Ten gun-packing ex-cons were hit with federal firearm charges in Brooklyn in just the past week — including several who were arrested for the gun crimes after being stopped for breaking traffic laws, authorities said Thursday. Of the 10 alleged criminals, nine were charged for being a felon in possession of a firearm on Aug....
nypost.com
Zillow exec: Why we changed our minds on remote work
Last month, Zillow joined a growing list of companies that have decided to allow most employees to work from home permanently, even after the pandemic.
edition.cnn.com
Generation X at 50: Kings of culture, innovation and more
Gen Xers are hard workers who have become successful in economic status, the arts, entrepreneurship and more, but they still tend to get overlooked.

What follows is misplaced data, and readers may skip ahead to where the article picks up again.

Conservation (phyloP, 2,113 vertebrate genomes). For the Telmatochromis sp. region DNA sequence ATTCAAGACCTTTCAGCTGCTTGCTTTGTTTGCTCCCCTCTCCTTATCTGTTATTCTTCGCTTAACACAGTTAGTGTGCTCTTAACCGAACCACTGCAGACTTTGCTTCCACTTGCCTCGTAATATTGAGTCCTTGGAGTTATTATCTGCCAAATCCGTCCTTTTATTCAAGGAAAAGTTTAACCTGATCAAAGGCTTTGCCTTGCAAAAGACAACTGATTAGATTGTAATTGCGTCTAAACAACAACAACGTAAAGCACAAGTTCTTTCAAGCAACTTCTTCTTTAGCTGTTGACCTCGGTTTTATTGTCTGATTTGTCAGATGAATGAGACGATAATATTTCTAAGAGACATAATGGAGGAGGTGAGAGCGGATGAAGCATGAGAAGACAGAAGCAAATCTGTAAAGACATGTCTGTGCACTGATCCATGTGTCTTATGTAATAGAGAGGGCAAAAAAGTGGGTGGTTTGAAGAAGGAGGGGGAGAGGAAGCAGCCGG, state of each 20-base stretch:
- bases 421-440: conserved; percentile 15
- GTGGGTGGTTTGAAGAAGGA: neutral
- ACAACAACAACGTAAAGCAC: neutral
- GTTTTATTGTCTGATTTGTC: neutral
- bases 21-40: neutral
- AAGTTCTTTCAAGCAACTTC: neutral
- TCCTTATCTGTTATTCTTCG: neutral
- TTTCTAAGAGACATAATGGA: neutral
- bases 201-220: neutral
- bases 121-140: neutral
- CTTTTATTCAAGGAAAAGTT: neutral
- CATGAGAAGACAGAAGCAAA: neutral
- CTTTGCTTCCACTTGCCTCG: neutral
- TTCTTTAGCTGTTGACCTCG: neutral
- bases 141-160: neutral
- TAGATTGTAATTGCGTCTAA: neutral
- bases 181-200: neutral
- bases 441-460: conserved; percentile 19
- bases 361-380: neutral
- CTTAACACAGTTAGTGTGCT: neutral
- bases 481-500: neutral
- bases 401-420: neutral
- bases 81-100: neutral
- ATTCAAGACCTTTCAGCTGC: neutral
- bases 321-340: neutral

usatoday.com
CDC warns masks with valves or vents don’t prevent spread of COVID-19
Some breathable face masks don’t do much to protect against spreading the coronavirus, health officials have warned. Face coverings with valves or vents — largely worn in pre-pandemic times by construction workers — do little to protect a person infected with COVID-19 from passing it to others, the CDC said in a new guide to...
nypost.com
‘We Opened Up Too Soon.’ Atlanta Mayor Keisha Lance Bottoms Wants Georgia to Roll Back Reopening
Atlanta Mayor Keisha Lance Bottoms, who was sued by Georgia Gov. Brian Kemp over the city's mask mandate last month, says the state opened up too soon, is not ready for schools to reopen with in-person classes and that it should roll back its lifting of coronavirus restrictions.
time.com